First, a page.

Of Rights Without Guarantees: Friction at the Borders of Nations, Digital Spaces, and Classrooms

  • Stephen J Parks University of Virginia
  • Ahmed Abdelhakim Hachelaf Ecole Normale Supérieure, Algeria
Keywords: community, partnership, politics, literacy, neo-liberalism, critical pedagogy, transnationalism, decolonialism, digital spaces

Abstract

This essay details the development of The Twiza Project, an initiative designed to allow students in the United States and Algeria to engage in on-line dialogues on issues such as human rights and democracy. At a time when there is a global crisis in democratic institutions, the goal was to enable students to collaboratively develop frameworks and responses which would address the crises of their specific contexts. It soon became clear, however, that while “social media” might allow terms, such as “human rights,” to circulate back and forth in their conversations, when embedded in the materiality of their lives these same terms seem to lead to unavoidable conflicts amongst them. It is out of such conflicts, out of such contradictions, we argue, that new democratic strategies and human rights practices much emerge.

Author Biographies

Stephen J Parks, University of Virginia

Parks is an Associate Professor in the Writing and Rhetoric Program, Department of English, University of Virginia. He is the current Editor of Studies in Writing and Rhetoric (swreditor.org) and one of the founders of Syrians for Truth and Justice (stj-sy.org). His early work focused on the Students’ Right to Their Own Language, with a particular emphasis on the need to embed the politics of such a resolution into progressive community partnerships and publications. This led to his creating New City Community Press (newcitycommunitypress.com) in Philadelphia which links university classrooms, local communities, and publishing technologies in support of efforts to expand human rights. Currently, he is working with Syrian activists to record the human rights abuses of the current regime, ISIS, and militia active in Syria. He is author of Class Politics: The Movement for a Students’ Right to Their Own LanguageGravyland: Writing Beyond the Curriculum in the City of Brotherly Love;and co-editor of Circulating Communities: The Tactics and Strategies of Community Publishing.His most recent work is Writing Communities, a textbook designed to support writing classrooms become a site of community collaboration and publishing.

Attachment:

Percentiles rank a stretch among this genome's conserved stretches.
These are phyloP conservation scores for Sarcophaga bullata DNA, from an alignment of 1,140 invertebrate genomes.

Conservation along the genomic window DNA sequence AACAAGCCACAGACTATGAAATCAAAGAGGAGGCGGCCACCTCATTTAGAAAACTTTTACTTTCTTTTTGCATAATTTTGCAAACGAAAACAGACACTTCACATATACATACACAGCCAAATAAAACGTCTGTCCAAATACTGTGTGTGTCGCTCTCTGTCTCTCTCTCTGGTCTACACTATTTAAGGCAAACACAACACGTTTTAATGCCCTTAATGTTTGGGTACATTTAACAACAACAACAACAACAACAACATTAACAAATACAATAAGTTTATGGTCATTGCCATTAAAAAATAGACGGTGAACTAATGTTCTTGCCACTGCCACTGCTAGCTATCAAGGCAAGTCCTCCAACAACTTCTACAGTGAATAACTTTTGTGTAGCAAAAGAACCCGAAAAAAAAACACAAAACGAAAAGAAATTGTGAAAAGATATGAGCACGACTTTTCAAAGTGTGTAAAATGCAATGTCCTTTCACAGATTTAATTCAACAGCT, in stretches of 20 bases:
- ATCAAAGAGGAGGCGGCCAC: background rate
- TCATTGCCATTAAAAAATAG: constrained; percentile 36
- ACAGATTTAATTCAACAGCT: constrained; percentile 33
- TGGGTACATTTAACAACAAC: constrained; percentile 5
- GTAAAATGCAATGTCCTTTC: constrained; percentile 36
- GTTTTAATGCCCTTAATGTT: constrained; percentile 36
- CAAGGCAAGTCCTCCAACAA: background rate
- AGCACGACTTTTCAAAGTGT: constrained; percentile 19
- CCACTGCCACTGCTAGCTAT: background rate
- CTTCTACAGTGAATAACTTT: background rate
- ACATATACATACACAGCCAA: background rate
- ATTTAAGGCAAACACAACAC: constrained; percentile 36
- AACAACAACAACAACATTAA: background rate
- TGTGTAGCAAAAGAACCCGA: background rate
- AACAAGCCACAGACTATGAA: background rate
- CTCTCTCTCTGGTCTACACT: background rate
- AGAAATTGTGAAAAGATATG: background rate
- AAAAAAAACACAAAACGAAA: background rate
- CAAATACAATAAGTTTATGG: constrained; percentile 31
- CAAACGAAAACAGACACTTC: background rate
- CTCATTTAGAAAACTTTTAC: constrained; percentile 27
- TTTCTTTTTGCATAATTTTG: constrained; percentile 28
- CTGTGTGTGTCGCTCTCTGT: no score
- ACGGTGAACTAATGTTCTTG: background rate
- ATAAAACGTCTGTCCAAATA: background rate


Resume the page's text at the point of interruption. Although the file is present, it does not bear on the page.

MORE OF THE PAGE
Ahmed Abdelhakim Hachelaf, Ecole Normale Supérieure, Algeria

Hachelaf is an Educationalist and Civic Engagement Specialist focused on building capacity within educational institutions to support youth working for social change. He has also worked for national Algerian NGOs and supervised a nationwide active-citizenship program as well as the training of local NGO leaders on community service and leadership in three Algerian provinces. Hachelaf also founded an initiative that fights 21st-century illiteracy by teaching IT skills to women. This project allowed marginalized segments of society to benefit from access to technology and widened their opportunities. Hachelaf is also a frequent presenter on civic education and democratic schooling in the Middle East and North African region. In 2012, Hachelaf was chosen as a Leaders for Democracy fellow and subsequently was chosen to be the delegate of Algeria in a UN event in New York and most recently as a Caux Scholar in Switzerland. In 2017, Hachelaf was a Research Fellow at the Moynihan Institute at the Maxwell School of Syracuse University, where he researches civic education and engagement.

Published
2019-03-30
Section
Articles